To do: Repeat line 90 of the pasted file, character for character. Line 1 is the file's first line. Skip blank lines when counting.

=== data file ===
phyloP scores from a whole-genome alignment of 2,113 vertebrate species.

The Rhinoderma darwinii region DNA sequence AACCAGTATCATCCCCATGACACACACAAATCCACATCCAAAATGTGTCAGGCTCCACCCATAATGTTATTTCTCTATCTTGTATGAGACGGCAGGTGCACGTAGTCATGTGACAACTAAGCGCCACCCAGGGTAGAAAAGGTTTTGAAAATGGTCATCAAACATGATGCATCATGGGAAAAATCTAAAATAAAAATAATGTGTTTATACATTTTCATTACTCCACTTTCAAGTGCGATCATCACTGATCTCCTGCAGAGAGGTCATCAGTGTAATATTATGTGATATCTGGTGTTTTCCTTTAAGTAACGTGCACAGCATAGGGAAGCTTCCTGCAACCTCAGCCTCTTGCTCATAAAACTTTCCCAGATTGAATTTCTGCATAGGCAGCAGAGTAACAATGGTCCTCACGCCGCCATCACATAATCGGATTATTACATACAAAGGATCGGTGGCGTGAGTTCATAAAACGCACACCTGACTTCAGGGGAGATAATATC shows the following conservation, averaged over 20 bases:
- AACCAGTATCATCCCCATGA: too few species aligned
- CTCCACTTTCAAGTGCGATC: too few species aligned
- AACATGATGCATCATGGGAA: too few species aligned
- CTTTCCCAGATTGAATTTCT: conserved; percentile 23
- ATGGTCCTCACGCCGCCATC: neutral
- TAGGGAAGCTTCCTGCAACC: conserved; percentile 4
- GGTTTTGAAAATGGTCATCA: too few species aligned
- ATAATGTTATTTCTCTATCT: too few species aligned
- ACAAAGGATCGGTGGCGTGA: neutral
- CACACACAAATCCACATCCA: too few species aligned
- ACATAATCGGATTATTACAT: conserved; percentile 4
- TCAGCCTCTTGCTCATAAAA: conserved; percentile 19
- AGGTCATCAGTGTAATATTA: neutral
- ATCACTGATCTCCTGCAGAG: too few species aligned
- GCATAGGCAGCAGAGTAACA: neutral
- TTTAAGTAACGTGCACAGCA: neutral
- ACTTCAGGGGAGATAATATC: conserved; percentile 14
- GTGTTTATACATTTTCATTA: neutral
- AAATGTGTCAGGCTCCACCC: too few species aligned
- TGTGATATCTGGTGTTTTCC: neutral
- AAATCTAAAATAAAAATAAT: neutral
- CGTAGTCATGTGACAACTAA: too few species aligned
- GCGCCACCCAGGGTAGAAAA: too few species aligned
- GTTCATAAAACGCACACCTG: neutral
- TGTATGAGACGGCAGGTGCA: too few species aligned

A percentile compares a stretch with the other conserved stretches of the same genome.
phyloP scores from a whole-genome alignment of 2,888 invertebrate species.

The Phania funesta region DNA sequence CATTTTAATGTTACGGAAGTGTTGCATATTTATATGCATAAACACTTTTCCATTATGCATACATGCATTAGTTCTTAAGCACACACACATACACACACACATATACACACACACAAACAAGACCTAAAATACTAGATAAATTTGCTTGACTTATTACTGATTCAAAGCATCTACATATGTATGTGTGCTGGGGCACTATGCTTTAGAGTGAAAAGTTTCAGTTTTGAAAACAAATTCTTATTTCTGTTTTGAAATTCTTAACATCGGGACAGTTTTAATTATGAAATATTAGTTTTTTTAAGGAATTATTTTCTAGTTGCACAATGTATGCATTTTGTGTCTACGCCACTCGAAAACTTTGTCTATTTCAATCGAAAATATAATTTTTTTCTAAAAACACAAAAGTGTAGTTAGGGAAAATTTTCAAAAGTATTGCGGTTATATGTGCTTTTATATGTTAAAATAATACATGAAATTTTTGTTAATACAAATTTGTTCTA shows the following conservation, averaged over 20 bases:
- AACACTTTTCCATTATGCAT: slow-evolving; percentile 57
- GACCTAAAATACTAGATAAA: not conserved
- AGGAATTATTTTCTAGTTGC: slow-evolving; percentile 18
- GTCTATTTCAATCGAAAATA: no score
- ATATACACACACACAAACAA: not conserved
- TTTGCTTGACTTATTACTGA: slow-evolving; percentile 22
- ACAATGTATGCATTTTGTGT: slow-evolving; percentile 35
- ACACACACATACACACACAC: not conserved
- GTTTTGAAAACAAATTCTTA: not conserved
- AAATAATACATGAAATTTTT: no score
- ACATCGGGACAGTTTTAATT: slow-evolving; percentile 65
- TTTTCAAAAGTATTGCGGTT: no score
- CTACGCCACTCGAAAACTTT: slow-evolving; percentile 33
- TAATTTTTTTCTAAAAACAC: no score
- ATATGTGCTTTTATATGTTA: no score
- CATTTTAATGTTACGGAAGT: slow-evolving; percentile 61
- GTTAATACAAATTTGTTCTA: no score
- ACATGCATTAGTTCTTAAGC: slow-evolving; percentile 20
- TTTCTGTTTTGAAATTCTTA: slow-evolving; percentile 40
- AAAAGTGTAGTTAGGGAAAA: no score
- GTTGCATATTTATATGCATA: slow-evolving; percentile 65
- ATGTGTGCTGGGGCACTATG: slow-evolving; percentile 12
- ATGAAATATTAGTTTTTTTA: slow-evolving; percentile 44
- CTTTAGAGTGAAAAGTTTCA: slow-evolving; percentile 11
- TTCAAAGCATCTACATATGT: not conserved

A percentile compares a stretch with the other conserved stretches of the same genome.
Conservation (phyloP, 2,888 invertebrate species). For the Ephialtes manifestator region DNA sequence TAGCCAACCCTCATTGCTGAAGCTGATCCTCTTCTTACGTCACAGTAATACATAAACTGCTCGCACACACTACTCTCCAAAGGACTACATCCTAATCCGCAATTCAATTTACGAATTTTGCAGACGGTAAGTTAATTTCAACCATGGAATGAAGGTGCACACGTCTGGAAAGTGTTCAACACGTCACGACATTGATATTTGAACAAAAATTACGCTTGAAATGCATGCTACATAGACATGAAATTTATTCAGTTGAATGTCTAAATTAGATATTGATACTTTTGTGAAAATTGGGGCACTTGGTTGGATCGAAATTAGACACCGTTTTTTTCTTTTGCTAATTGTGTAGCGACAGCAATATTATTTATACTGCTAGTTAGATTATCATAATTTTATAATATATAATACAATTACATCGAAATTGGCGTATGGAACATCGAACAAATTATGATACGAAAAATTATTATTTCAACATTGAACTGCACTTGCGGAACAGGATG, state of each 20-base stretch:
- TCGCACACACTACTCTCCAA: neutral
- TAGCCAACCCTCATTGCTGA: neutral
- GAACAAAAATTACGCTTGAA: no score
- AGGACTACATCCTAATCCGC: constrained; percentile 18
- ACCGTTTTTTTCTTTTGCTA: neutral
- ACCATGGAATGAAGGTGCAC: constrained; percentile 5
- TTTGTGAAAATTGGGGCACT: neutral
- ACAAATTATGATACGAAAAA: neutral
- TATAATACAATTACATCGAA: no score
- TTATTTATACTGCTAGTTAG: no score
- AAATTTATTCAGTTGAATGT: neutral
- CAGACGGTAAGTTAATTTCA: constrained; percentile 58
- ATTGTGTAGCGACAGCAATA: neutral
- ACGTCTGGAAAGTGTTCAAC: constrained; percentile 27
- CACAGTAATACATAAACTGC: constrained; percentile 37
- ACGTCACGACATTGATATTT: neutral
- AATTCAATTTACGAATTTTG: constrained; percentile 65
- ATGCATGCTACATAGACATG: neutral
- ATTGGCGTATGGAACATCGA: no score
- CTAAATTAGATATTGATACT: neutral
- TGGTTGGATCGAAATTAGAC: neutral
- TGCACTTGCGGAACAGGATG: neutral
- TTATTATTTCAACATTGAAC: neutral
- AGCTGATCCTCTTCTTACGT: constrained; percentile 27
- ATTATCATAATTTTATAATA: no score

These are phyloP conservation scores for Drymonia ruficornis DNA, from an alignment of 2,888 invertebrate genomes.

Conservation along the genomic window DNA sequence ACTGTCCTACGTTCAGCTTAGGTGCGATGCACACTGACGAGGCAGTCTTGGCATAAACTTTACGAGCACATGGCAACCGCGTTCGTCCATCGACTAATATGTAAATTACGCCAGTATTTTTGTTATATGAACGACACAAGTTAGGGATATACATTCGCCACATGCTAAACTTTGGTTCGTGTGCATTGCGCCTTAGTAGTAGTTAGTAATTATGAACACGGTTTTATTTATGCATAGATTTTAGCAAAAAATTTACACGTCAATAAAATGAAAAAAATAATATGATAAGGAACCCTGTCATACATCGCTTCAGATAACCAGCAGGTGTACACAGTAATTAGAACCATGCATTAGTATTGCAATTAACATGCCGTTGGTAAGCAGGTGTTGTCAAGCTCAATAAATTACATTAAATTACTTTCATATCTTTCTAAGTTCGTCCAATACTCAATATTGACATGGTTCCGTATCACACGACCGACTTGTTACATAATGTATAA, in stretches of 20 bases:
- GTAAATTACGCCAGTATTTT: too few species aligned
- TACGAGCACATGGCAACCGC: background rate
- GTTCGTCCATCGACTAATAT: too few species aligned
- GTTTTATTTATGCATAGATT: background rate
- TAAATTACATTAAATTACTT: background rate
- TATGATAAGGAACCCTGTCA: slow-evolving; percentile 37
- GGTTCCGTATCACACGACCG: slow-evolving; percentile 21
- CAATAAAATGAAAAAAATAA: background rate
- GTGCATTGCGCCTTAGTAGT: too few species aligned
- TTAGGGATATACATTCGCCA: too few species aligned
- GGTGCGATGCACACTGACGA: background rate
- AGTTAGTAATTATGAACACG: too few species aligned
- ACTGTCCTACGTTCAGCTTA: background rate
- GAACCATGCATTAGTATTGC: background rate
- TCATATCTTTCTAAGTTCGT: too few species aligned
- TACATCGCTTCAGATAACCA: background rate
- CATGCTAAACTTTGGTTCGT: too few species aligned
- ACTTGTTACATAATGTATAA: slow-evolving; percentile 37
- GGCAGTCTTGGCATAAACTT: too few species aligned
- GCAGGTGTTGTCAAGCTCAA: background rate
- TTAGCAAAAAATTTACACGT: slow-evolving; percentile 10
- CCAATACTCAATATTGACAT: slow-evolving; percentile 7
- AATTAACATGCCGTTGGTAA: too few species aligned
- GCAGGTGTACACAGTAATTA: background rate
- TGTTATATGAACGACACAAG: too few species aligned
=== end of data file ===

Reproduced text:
- TATGATAAGGAACCCTGTCA: slow-evolving; percentile 37